## Annealed Importance Sampling

**Radford M. Neal,
Dept. of Statistics and Dept. of Computer Science,
University of Toronto**

Simulated annealing - moving from a
tractable distribution to a distribution of interest via a sequence of
intermediate distributions - has traditionally been used as an
inexact method of handling isolated modes in Markov chain samplers.
Here, it is shown how one can use the Markov chain transitions for
such an annealing sequence to define an importance sampler. The
Markov chain aspect allows this method to perform acceptably even for
high-dimensional problems, where finding good importance sampling
distributions would otherwise be very difficult, while the use of
importance weights ensures that the estimates found converge to the
correct values as the number of annealing runs increases. This
annealed importance sampling procedure resembles the second half of
the previously-studied tempered transitions, and can be seen as a
generalization of a recently-proposed variant of sequential importance
sampling. It is also related to thermodynamic integration methods for
estimating ratios of normalizing constants. Annealed importance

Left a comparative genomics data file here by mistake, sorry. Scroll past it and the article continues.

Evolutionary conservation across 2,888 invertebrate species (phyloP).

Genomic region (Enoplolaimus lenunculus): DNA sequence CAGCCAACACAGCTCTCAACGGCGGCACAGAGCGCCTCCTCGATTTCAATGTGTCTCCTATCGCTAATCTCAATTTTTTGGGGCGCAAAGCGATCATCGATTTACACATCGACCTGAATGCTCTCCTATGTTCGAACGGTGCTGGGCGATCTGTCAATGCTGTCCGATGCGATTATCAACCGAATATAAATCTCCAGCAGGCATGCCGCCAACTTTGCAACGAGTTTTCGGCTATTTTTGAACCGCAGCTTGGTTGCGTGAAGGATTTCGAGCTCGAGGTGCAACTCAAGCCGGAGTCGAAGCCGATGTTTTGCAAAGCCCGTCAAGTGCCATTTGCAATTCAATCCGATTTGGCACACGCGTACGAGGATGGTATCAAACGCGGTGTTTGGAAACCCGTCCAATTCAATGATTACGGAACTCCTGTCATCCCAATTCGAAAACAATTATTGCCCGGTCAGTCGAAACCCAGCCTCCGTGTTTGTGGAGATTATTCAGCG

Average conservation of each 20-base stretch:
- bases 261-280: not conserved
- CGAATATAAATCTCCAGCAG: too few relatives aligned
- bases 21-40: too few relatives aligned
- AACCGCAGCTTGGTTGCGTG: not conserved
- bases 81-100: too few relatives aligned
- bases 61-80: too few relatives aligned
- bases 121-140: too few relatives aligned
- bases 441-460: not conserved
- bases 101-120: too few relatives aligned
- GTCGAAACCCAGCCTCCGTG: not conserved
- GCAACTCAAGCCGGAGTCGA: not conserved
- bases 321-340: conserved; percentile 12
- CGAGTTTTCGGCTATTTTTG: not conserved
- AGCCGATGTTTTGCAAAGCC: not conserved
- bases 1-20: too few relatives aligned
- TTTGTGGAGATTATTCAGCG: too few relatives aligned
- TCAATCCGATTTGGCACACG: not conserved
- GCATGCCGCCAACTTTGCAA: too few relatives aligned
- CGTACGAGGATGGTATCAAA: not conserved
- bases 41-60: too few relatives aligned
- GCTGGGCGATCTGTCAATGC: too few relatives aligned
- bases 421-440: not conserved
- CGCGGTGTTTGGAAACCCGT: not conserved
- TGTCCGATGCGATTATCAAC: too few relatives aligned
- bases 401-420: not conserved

sampling is most attractive when isolated modes are present, or when
estimates of normalizing constants are required, but it may also be
more generally useful, since its independent sampling allows one to
bypass some of the problems of assessing convergence and
autocorrelation in Markov chain samplers.

*Statistics and Computing*, vol. 11, pp. 125-139 (2001).

**Associated references:**
This is the published version of the following technical report:
Neal, R. M. (1998) ``Annealed importance sampling'', Technical Report
No. 9805 (revised), Dept. of Statistics, University of Toronto, 25 pages:
abstract,
associated references,
postscript, pdf.

Annealed importance sampling is related to the method of tempered transitions,
described in the following paper:
Neal, R. M. (1996) ``Sampling from multimodal distributions using
tempered transitions'', *Statistics and Computing*, vol. 6, pp. 353-366:
abstract,
associated references.